For our plenary panel we invite four experts to consider the state of game-based learning today. What are the problems in higher education that game-based learning might address, and what are the problems in game-based learning in higher education? How can we ensure that games engage our students while remaining student-centered? We welcome discussion of these and other issues by our panelists, who represent diverse experience in higher education and game design and development.
Josh Debonis, Game Designer, Sortasoft
Josh DeBonis is a game designer, programmer, and musician. He is currently President of BumbleBear Games, a new independent game studio focused on designing multiplayer arcade games. Joshua is a co-founder of NYC-Playtest and the experimental collective Brooklyn Game Ensemble. He has taught game design and development at Parsons the New School for Design and the NYU Game Center. Recent designs include the acclaimed 10-player arcade game Killer Queen, and the forthcoming historical role-playing game Meriwether.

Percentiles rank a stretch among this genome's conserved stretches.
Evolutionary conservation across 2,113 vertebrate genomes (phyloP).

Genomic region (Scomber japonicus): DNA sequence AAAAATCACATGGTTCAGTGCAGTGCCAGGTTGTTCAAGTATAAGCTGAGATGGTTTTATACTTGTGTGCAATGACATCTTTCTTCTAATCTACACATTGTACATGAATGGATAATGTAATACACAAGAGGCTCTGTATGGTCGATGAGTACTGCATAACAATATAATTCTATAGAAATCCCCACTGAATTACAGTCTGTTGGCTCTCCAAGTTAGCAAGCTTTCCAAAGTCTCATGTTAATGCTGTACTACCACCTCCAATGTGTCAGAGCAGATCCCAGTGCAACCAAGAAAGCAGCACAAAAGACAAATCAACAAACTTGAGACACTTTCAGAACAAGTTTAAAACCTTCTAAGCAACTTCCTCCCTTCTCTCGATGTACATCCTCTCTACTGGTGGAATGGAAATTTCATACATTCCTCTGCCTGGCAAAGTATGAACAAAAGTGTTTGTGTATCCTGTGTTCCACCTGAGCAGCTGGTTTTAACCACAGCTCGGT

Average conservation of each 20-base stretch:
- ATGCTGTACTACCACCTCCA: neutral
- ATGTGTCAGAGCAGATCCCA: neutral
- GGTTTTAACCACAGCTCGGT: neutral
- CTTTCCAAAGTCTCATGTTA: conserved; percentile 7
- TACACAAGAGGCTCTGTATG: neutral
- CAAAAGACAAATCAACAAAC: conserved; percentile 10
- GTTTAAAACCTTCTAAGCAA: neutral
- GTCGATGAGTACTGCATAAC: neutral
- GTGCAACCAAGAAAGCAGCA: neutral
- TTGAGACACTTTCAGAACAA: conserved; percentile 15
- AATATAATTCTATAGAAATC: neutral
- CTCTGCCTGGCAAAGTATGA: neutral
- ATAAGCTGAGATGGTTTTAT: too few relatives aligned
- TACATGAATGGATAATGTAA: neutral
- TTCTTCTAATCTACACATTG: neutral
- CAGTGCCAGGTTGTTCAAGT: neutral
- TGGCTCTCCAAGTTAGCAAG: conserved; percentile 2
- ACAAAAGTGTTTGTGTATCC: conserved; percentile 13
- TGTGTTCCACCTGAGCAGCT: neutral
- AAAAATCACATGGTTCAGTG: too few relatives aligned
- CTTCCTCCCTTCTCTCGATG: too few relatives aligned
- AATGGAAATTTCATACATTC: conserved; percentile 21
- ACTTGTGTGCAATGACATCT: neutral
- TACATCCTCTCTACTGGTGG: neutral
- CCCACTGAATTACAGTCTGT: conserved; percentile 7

Carlos Hernandez, Professor, English Department, Borough of Manhattan Community College, CUNY
Carlos Hernandez is an Associate Professor of English at BMCC and a member of the doctoral faculty at The Graduate Center, CUNY. A fiction writer, he is the author of over 30 published works of short fiction, and his first collection of stories, The Assimilated Cuban’s Guide to Quantum Santeria, will be released at the end of January 2016. His writing has led him to work as a narrative and design consultant for numerous art installations, board games, and video games, including Meriwether, the grant- and Kickstarter-funded Lewis and Clark CRPG on which he serves as lead writer and a game designer. He is a founding member of the New York Board Games Designers Group and the CUNY Games Festival.
Jennifer Mangels, Professor, Psychology Department, Baruch College, CUNY
Jennifer Mangels joined the Baruch College Psychology Department as an Associate Professor in 2007, and was promoted to Professor in 2012. She was elected Department Chair in 2015. Prior to joining Baruch, she was a faculty member at Columbia University for nine years, where she remains a Senior Adjunct Research Associate. At Baruch, she is Principal Investigator of the Dynamic Learning Lab, whose research goals are, broadly speaking, to understand the complex manner in which attention, learning, and memory interact, from multiple perspectives that integrate social, cognitive and affective neuroscience. See http://www.mangelslab.org/ for more information on her current projects.
Leah Potter, Senior Instructional Designer, Electric Funstuff